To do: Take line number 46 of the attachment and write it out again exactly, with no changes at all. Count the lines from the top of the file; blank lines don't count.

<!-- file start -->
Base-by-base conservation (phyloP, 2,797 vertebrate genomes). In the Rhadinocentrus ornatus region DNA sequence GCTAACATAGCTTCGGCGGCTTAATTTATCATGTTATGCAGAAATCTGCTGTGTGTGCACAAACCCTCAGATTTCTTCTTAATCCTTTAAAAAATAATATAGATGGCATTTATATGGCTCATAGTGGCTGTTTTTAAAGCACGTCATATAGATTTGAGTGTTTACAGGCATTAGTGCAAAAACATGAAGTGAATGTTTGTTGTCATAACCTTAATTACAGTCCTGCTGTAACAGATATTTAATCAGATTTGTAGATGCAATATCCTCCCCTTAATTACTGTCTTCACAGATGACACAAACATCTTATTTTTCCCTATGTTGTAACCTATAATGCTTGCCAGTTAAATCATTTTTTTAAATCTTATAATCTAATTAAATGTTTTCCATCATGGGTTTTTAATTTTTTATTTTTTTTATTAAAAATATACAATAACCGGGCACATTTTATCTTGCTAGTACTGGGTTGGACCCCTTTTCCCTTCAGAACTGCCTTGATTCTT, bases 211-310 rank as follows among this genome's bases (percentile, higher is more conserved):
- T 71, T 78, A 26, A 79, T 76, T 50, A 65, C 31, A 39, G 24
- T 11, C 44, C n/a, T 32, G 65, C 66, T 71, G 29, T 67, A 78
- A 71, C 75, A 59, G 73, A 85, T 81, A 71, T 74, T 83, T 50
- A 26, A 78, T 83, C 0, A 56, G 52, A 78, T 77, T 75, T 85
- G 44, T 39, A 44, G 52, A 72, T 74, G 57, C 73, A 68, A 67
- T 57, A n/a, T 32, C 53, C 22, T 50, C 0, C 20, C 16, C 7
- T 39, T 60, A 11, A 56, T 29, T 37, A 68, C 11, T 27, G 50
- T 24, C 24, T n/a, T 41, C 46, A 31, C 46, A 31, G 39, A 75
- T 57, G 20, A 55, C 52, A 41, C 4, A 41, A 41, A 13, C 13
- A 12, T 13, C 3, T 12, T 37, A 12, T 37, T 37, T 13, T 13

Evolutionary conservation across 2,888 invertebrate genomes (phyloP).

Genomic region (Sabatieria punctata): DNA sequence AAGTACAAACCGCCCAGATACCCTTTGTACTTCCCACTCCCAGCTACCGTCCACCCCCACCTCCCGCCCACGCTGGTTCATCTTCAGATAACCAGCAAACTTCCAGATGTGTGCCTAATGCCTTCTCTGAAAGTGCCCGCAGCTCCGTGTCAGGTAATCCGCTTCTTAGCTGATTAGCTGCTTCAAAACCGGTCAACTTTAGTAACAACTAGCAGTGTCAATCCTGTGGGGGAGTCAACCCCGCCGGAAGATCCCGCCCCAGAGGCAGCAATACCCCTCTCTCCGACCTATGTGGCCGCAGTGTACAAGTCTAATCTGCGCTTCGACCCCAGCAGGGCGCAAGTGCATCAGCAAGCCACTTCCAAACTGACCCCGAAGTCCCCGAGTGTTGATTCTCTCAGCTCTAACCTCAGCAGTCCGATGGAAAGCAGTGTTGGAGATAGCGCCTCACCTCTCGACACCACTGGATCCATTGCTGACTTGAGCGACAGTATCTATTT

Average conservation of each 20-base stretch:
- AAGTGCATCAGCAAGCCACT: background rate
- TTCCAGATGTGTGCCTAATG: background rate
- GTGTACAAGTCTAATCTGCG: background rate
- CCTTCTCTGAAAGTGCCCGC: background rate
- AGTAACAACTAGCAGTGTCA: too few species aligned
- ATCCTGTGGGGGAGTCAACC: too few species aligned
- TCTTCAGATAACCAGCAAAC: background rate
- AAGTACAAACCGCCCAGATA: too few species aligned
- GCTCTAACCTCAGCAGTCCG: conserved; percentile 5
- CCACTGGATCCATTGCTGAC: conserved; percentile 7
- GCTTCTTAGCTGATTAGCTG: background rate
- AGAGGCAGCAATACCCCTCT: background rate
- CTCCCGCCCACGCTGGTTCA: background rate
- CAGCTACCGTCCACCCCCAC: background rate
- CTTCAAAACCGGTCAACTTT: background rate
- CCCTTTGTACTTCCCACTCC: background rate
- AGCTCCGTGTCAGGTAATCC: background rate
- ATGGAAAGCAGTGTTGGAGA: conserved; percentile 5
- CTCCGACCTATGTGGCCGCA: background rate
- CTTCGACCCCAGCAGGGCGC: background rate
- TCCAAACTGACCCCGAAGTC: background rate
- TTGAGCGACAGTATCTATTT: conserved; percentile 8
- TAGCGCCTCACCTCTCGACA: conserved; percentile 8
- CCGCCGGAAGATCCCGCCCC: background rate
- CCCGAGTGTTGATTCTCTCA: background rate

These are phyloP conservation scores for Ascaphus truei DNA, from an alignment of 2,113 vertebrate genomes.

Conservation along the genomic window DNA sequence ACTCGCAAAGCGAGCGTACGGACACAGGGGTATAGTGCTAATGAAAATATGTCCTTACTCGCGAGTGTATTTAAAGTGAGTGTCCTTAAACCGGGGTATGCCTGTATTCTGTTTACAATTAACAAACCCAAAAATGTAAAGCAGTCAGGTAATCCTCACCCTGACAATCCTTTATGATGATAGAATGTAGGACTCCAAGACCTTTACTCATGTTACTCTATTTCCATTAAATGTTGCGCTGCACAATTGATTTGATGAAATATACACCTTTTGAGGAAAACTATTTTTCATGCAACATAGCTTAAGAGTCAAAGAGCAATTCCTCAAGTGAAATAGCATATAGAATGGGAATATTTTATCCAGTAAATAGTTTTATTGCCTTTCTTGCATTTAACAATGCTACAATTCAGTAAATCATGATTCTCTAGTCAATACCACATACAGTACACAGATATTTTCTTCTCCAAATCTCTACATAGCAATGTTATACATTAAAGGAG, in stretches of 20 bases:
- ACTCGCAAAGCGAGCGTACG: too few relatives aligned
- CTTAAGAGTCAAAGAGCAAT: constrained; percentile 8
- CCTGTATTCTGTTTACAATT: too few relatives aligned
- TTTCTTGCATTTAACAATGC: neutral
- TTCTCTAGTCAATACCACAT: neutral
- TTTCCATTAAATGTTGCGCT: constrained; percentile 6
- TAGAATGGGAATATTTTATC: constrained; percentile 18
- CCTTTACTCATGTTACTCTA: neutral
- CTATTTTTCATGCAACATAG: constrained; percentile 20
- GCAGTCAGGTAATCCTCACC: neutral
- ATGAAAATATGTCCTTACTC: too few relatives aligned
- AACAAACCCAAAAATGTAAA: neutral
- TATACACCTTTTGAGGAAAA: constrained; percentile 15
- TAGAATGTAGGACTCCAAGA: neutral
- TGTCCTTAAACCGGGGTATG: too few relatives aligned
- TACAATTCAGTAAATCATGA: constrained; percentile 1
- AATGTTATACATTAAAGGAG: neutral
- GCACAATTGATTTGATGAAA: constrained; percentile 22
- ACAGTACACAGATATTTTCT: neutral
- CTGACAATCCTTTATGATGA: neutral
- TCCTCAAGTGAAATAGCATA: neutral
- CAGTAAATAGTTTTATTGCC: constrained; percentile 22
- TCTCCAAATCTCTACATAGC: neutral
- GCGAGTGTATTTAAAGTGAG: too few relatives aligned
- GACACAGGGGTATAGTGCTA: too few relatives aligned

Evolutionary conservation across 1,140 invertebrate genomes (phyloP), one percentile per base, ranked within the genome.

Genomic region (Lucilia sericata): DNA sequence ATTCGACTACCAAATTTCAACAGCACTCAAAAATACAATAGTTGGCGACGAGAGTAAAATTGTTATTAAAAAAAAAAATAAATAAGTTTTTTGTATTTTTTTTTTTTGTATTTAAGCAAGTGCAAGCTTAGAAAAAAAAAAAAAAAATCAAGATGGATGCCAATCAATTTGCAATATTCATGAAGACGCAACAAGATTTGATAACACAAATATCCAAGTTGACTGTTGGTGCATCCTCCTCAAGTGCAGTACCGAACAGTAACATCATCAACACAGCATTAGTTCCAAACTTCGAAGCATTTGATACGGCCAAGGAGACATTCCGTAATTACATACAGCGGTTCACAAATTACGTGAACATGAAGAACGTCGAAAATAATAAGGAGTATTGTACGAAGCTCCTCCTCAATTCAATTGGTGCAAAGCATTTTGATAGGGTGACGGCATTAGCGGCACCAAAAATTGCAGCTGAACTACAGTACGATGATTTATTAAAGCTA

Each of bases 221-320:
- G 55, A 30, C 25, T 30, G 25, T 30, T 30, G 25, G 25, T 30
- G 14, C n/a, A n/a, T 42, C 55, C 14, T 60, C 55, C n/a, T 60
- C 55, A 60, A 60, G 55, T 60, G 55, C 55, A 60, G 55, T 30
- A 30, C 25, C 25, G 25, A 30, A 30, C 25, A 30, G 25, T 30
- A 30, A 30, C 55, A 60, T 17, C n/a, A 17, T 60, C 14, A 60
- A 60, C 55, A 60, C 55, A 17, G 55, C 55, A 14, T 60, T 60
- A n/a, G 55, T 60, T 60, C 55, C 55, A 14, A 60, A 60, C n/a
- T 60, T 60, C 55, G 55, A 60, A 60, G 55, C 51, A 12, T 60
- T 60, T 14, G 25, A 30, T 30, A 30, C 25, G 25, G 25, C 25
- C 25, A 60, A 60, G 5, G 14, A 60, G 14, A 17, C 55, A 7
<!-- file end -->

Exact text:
- TTCTCTAGTCAATACCACAT: neutral